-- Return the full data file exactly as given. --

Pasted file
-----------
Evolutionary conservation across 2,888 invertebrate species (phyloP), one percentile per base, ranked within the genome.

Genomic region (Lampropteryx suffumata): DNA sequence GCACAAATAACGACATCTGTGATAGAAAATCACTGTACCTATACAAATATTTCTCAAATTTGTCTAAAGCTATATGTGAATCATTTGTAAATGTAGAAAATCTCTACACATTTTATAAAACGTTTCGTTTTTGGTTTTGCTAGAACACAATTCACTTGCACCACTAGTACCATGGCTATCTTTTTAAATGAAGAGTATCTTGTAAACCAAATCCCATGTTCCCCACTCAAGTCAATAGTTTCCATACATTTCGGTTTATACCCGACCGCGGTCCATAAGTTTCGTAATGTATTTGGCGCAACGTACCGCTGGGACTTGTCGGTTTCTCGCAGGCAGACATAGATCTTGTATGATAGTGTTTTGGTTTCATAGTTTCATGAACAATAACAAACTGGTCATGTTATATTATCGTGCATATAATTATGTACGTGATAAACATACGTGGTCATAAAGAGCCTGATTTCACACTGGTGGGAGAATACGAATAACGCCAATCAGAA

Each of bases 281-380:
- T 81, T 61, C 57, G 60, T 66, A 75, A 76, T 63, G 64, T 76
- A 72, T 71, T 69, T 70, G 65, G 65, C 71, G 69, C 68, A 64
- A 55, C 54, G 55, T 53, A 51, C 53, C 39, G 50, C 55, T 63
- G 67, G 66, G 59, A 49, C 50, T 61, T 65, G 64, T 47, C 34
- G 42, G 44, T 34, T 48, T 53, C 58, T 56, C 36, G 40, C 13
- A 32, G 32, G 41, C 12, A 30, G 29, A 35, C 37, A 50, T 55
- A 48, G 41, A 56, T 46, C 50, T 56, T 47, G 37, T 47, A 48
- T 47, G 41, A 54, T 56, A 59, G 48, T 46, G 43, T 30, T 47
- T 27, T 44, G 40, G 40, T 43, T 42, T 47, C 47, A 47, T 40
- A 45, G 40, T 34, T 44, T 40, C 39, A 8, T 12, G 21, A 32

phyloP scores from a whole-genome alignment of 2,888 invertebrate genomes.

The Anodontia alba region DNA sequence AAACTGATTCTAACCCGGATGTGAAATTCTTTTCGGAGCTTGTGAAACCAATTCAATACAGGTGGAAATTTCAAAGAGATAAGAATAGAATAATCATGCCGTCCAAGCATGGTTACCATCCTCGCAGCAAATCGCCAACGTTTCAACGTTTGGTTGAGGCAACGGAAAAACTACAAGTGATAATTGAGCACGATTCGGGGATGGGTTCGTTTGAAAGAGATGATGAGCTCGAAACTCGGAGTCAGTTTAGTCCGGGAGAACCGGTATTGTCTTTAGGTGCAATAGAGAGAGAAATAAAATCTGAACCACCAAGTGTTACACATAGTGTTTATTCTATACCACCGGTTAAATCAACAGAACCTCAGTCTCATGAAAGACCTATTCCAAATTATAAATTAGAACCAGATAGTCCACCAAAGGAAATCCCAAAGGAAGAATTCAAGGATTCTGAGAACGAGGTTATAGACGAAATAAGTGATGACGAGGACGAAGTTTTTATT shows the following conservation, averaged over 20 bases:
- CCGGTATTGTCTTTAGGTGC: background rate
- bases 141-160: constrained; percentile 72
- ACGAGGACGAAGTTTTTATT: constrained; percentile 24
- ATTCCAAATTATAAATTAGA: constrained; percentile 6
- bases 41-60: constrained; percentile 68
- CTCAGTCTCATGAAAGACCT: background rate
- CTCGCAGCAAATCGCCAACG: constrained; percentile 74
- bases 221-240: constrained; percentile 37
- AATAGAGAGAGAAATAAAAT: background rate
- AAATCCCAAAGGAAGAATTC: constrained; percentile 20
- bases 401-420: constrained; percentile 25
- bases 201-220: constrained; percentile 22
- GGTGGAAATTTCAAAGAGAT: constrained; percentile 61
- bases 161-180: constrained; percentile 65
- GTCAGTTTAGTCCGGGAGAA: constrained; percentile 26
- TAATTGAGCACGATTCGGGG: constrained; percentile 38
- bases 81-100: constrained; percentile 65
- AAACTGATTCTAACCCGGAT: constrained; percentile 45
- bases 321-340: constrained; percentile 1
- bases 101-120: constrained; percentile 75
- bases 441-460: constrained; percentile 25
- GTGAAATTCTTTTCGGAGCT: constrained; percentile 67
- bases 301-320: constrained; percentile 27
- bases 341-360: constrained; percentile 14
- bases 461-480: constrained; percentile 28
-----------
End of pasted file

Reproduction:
Evolutionary conservation across 2,888 invertebrate species (phyloP), one percentile per base, ranked within the genome.

Genomic region (Lampropteryx suffumata): DNA sequence GCACAAATAACGACATCTGTGATAGAAAATCACTGTACCTATACAAATATTTCTCAAATTTGTCTAAAGCTATATGTGAATCATTTGTAAATGTAGAAAATCTCTACACATTTTATAAAACGTTTCGTTTTTGGTTTTGCTAGAACACAATTCACTTGCACCACTAGTACCATGGCTATCTTTTTAAATGAAGAGTATCTTGTAAACCAAATCCCATGTTCCCCACTCAAGTCAATAGTTTCCATACATTTCGGTTTATACCCGACCGCGGTCCATAAGTTTCGTAATGTATTTGGCGCAACGTACCGCTGGGACTTGTCGGTTTCTCGCAGGCAGACATAGATCTTGTATGATAGTGTTTTGGTTTCATAGTTTCATGAACAATAACAAACTGGTCATGTTATATTATCGTGCATATAATTATGTACGTGATAAACATACGTGGTCATAAAGAGCCTGATTTCACACTGGTGGGAGAATACGAATAACGCCAATCAGAA

Each of bases 281-380:
- T 81, T 61, C 57, G 60, T 66, A 75, A 76, T 63, G 64, T 76
- A 72, T 71, T 69, T 70, G 65, G 65, C 71, G 69, C 68, A 64
- A 55, C 54, G 55, T 53, A 51, C 53, C 39, G 50, C 55, T 63
- G 67, G 66, G 59, A 49, C 50, T 61, T 65, G 64, T 47, C 34
- G 42, G 44, T 34, T 48, T 53, C 58, T 56, C 36, G 40, C 13
- A 32, G 32, G 41, C 12, A 30, G 29, A 35, C 37, A 50, T 55
- A 48, G 41, A 56, T 46, C 50, T 56, T 47, G 37, T 47, A 48
- T 47, G 41, A 54, T 56, A 59, G 48, T 46, G 43, T 30, T 47
- T 27, T 44, G 40, G 40, T 43, T 42, T 47, C 47, A 47, T 40
- A 45, G 40, T 34, T 44, T 40, C 39, A 8, T 12, G 21, A 32

phyloP scores from a whole-genome alignment of 2,888 invertebrate genomes.

The Anodontia alba region DNA sequence AAACTGATTCTAACCCGGATGTGAAATTCTTTTCGGAGCTTGTGAAACCAATTCAATACAGGTGGAAATTTCAAAGAGATAAGAATAGAATAATCATGCCGTCCAAGCATGGTTACCATCCTCGCAGCAAATCGCCAACGTTTCAACGTTTGGTTGAGGCAACGGAAAAACTACAAGTGATAATTGAGCACGATTCGGGGATGGGTTCGTTTGAAAGAGATGATGAGCTCGAAACTCGGAGTCAGTTTAGTCCGGGAGAACCGGTATTGTCTTTAGGTGCAATAGAGAGAGAAATAAAATCTGAACCACCAAGTGTTACACATAGTGTTTATTCTATACCACCGGTTAAATCAACAGAACCTCAGTCTCATGAAAGACCTATTCCAAATTATAAATTAGAACCAGATAGTCCACCAAAGGAAATCCCAAAGGAAGAATTCAAGGATTCTGAGAACGAGGTTATAGACGAAATAAGTGATGACGAGGACGAAGTTTTTATT shows the following conservation, averaged over 20 bases:
- CCGGTATTGTCTTTAGGTGC: background rate
- bases 141-160: constrained; percentile 72
- ACGAGGACGAAGTTTTTATT: constrained; percentile 24
- ATTCCAAATTATAAATTAGA: constrained; percentile 6
- bases 41-60: constrained; percentile 68
- CTCAGTCTCATGAAAGACCT: background rate
- CTCGCAGCAAATCGCCAACG: constrained; percentile 74
- bases 221-240: constrained; percentile 37
- AATAGAGAGAGAAATAAAAT: background rate
- AAATCCCAAAGGAAGAATTC: constrained; percentile 20
- bases 401-420: constrained; percentile 25
- bases 201-220: constrained; percentile 22
- GGTGGAAATTTCAAAGAGAT: constrained; percentile 61
- bases 161-180: constrained; percentile 65
- GTCAGTTTAGTCCGGGAGAA: constrained; percentile 26
- TAATTGAGCACGATTCGGGG: constrained; percentile 38
- bases 81-100: constrained; percentile 65
- AAACTGATTCTAACCCGGAT: constrained; percentile 45
- bases 321-340: constrained; percentile 1
- bases 101-120: constrained; percentile 75
- bases 441-460: constrained; percentile 25
- GTGAAATTCTTTTCGGAGCT: constrained; percentile 67
- bases 301-320: constrained; percentile 27
- bases 341-360: constrained; percentile 14
- bases 461-480: constrained; percentile 28